Monday, February 28, 2011

Support HR 822

“The right to self defense is unquestionable and the right to carry a firearm is recognized in our Constitution,” said Rep. Cliff Stearns (R-FL). “Today, 48 states have laws permitting concealed carry of a firearm in some circumstances, and this legislation would allow any person with a valid state-issued concealed firearm carry permit or license to carry a concealed handgun in any other state.”

Stearns, joined by Rep. Health Shuler (D-NC), offered H.R. 822, the National Right-To-Carry Reciprocity Act. Noted Stearns, “It is important to note this bill would not create a federal licensing system. It would merely require states to recognize each other’s carry permits, just as they recognize drivers` licenses and carry permits held by armored car guards.”

Forty states, accounting for two-thirds of the U.S. population, have right-to-carry laws. Thirty-six have “shall issue” permit laws (including Alaska, which also allows carrying without a permit), three have fairly administered “discretionary issue” permit laws, and Vermont allows carrying without a permit. (Eight states have restrictive discretionary issue laws.) Most right-to-carry states have adopted their laws in the last decade.

Added Stearns, “Citizens with carry permits are more law-abiding than the general public. In my home state of Florida, only 0.01% of nearly 1.2 million permits issued have been revoked because of firearm crimes by permit holders. States with right-to-carry laws have lower violent crime rates. According to FBI figures, on average the rate is 22% lower for total violent crime, 30% lower for murder, 46% lower for robbery, and 12% lower for aggravated assault, compared to the rest of the country.”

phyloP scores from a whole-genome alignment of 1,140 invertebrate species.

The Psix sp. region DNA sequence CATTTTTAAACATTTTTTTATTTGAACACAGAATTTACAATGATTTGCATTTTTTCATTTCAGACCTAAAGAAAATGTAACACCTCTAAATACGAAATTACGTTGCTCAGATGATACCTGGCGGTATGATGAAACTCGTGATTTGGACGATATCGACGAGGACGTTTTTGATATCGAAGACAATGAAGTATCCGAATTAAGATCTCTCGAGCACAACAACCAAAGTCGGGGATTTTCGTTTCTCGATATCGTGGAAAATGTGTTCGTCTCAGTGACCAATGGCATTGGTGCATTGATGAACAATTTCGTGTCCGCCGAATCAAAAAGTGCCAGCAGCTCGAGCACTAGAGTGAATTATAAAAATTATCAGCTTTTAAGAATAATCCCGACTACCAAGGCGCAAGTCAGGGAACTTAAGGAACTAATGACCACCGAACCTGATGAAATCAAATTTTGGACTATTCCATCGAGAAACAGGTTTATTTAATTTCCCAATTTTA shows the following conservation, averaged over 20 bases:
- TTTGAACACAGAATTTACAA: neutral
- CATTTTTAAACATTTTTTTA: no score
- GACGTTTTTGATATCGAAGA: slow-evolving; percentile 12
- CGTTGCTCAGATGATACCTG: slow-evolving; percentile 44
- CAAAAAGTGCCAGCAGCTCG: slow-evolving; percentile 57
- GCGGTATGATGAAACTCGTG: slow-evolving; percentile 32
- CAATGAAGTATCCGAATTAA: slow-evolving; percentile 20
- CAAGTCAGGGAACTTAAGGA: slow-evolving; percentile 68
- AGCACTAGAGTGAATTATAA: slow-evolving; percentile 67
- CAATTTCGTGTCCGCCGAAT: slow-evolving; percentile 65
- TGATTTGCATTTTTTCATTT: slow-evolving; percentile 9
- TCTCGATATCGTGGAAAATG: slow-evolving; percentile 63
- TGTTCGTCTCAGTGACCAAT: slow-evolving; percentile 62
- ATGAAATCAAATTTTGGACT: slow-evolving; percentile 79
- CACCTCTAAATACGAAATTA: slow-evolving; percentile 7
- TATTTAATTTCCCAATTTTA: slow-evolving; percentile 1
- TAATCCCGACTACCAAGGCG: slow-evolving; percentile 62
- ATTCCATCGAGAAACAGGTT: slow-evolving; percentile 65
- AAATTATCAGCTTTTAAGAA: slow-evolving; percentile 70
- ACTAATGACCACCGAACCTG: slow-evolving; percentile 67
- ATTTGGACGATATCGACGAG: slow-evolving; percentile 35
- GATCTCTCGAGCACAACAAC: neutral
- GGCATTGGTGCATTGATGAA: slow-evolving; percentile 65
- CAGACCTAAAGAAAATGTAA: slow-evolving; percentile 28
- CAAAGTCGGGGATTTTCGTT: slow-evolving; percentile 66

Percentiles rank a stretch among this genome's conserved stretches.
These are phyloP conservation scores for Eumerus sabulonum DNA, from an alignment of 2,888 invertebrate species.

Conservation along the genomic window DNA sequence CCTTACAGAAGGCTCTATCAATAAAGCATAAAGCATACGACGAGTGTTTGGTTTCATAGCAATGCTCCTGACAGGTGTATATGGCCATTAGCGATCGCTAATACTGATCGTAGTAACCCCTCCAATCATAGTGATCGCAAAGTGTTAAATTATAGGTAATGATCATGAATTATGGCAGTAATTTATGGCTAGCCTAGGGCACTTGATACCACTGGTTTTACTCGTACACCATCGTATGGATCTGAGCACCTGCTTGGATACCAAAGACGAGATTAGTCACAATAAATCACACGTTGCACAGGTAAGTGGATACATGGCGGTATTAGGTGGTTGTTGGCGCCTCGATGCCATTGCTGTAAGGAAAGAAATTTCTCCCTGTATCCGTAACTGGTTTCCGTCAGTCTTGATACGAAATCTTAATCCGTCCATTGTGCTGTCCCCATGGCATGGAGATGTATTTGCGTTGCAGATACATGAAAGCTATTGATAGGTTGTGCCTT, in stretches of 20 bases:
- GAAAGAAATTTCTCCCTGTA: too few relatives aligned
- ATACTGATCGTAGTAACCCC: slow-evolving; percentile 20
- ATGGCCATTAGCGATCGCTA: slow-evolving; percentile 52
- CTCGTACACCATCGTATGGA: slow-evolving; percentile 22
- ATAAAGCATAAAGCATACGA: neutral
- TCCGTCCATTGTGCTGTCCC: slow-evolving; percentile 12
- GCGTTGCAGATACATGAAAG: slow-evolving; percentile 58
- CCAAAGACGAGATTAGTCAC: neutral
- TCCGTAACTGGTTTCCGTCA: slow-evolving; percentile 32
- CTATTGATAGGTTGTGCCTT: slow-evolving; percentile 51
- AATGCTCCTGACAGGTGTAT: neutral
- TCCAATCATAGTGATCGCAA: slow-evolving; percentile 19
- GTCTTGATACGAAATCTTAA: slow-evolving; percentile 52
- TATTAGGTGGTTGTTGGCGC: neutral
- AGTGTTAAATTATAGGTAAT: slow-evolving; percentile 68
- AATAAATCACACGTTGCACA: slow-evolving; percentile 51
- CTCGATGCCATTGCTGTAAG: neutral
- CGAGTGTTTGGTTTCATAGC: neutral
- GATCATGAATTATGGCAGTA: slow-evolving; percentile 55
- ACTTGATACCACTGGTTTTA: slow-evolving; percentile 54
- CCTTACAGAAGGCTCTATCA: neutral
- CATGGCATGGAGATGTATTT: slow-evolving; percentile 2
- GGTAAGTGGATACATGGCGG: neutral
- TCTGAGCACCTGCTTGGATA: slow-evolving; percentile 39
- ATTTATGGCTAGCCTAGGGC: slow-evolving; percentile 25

1. So, what happened to States' Rights. Are conservatives giving it up? Why some what people want in Florida affect people in California?

  2. I don't think this speaks to overriding states rights at all. The bill clearly states a reciprocity between those states who already issue concealed carry permits to it's residents. Most states also already issue reciprocity to some other states, but the overall system is a patchwork that forces one to buy a book or conduct some other research on ones ability to carry outside of residential borders.

    I can't fathom too large of an issue arising from this and certainly not one of an ideological nature.

  3. The problem is that requirements for concealed firearm permits vary greatly from state to state. It's not like a driver's license where requirements are very similar. What's allowed in one state may not be allow in another.



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